Stomach Pain: 7 Causes (& How to Stop It)

Medical review: Dr. Clarisse Bezerra
Family Doctor
February 2022

Stomach pain is common and typically happens due to gastritis. Many times, stomach pain is also accompanied by other symptoms like vomiting, nausea, gas or a burning sensation in the stomach area. In addition to gastritis, other reasons for stomach pain include reflux, ulcers or gastroenteritis.

It is important to consult a gastroenterologist if your stomach pain is strong and persistent, if pain is accompanied with vomited blood, or if pain is present with black stools that have a strong odour. A gastroenterologist can assess you to confirm the cause of your pain and can indicate the most appropriate treatment.

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The most common causes of stomach pain are:

1. Gastritis

Gastritis, an inflammation of the stomach lining, is one of the most frequent causes of stomach pain. It is often accompanied by burping or flatulence, general malaise, a burning sensation in the stomach, or lower abdominal pain.

Stomach pain caused by gastritis is often due to the presence of Helicobacter pylori bacteria (or H. pylori). This bacteria can slow down normal digestion, which can lead to food remaining in the stomach for longer periods of time.

What to do: If you have any symptoms, you should consult a gastroenterologist or general physician for assessment. If the diagnosis is confirmed, medication to relieve symptoms and diminish stomach acid production (like omeprazole and esomeprazole, for example) may be indicated. 

2. Heartburn

Acid reflux, or heartburn, can cause stomach pain, as well as a burning or heavy sensation in the stomach, burping and dry coughing after meals. The symptoms of heartburn typically emerge a few minutes after finishing a meal and usually happen due to the back-up of stomach content toward the esophagus. This backward flow can also result in a bitter taste in the mouth.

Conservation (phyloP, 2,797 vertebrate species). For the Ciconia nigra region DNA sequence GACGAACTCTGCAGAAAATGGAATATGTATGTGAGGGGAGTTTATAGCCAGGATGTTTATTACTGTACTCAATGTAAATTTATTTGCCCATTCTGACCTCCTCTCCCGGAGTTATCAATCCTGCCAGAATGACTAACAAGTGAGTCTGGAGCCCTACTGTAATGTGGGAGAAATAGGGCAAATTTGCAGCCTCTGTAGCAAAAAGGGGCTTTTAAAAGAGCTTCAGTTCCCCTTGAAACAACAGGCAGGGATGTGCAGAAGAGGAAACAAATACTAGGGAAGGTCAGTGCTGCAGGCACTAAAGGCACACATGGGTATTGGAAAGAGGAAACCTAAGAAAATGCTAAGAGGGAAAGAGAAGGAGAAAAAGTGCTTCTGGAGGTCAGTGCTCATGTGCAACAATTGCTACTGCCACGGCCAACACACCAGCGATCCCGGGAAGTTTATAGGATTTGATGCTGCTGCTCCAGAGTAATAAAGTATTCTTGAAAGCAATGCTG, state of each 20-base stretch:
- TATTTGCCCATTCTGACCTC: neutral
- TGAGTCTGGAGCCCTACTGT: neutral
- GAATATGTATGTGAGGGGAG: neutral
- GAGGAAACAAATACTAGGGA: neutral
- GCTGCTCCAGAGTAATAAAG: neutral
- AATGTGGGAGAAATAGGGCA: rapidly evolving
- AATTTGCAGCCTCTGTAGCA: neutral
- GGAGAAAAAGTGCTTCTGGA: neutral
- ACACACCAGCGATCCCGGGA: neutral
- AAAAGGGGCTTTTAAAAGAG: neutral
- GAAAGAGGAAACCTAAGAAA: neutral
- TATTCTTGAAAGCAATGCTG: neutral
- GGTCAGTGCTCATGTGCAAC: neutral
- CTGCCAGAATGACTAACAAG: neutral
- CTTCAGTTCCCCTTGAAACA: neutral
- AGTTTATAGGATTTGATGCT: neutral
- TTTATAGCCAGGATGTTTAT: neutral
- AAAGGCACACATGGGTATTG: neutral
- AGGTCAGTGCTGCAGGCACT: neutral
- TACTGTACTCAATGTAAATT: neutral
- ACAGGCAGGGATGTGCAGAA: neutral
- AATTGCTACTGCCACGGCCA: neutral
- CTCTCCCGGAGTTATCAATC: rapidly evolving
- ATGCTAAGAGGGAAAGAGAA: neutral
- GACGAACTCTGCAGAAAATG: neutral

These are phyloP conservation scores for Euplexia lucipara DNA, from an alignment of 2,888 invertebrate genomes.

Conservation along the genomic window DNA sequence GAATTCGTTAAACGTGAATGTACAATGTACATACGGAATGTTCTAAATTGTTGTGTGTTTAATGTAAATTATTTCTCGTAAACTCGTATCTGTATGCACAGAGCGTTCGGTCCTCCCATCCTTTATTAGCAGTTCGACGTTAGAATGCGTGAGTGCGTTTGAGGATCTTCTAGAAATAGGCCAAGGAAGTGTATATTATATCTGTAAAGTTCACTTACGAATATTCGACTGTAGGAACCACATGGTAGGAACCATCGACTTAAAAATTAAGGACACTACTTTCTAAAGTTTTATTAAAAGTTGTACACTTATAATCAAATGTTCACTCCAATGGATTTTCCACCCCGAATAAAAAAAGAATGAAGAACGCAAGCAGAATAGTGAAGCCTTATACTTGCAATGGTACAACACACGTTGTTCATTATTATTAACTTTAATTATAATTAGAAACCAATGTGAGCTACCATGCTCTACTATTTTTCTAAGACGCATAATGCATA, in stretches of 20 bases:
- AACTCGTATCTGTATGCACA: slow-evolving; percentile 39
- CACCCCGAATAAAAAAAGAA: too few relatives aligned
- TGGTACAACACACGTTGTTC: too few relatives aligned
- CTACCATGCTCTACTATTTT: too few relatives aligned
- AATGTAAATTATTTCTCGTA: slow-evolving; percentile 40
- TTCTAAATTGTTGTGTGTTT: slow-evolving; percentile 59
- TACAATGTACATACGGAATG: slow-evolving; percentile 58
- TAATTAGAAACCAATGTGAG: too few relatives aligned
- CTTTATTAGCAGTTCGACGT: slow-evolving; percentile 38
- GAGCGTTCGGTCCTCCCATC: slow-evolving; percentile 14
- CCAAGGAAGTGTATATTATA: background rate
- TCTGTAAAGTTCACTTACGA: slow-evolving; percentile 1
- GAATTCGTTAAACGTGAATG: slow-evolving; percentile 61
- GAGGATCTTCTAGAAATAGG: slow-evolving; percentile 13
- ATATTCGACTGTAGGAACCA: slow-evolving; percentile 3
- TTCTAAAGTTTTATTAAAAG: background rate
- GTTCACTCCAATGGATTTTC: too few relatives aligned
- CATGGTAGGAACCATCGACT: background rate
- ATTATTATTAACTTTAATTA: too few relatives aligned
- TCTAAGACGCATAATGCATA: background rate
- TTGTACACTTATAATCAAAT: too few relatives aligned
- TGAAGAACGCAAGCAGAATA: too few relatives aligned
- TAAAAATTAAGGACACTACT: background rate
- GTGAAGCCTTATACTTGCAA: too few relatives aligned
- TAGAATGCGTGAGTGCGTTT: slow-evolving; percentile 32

What to do: In these cases, it is very important to seek the opinion of a gastroenterologist, who will assess your symptoms and indicate the most appropriate treatment. Usually, heartburn is treated with medication that inhibits stomach acid production, like omeprazole and ranitidine.

Certain changes to your diet can also help with preventing heartburn. You should avoid fatty foods, alcohol, and processed foods. You should also avoid eating at least 3 hours before sleeping, as lying down can regurgitate stomach content toward the esophagus.

3. Stomach ulcers

Stomach ulcers can form due to the presence of H. pylori, and can also form due to poor diet (e.g. frequent intake of fatty foods, processed foods and acidic foods). Common symptoms of stomach ulcers include stomach pain, nausea, vomiting and abdominal discomfort. 

What to do: The recommended treatment for stomach ulcers is antacid medication as directed by the doctor. This will protect the stomach's mucus lining from further damage. Analgesics may also be indicated to help relieve pain.

4. Gastroenteritis

Different from gastritis, which is an inflammation of the stomach, gastroenteritis presents as an inflammation of the stomach and intestines. It can be caused by foreign microorganisms and usually results in stomach pain, general malaise, diarrhea, and headaches.

What to do: It is important to maintain adequate fluid intake by drinking plenty of water or tea. This will help to prevent dehydration, which is a common side effect of gastroenteritis. If symptoms like fever, chills, or frequent vomiting emerge, you should seek prompt medical attention for treatment to prevent any further complications.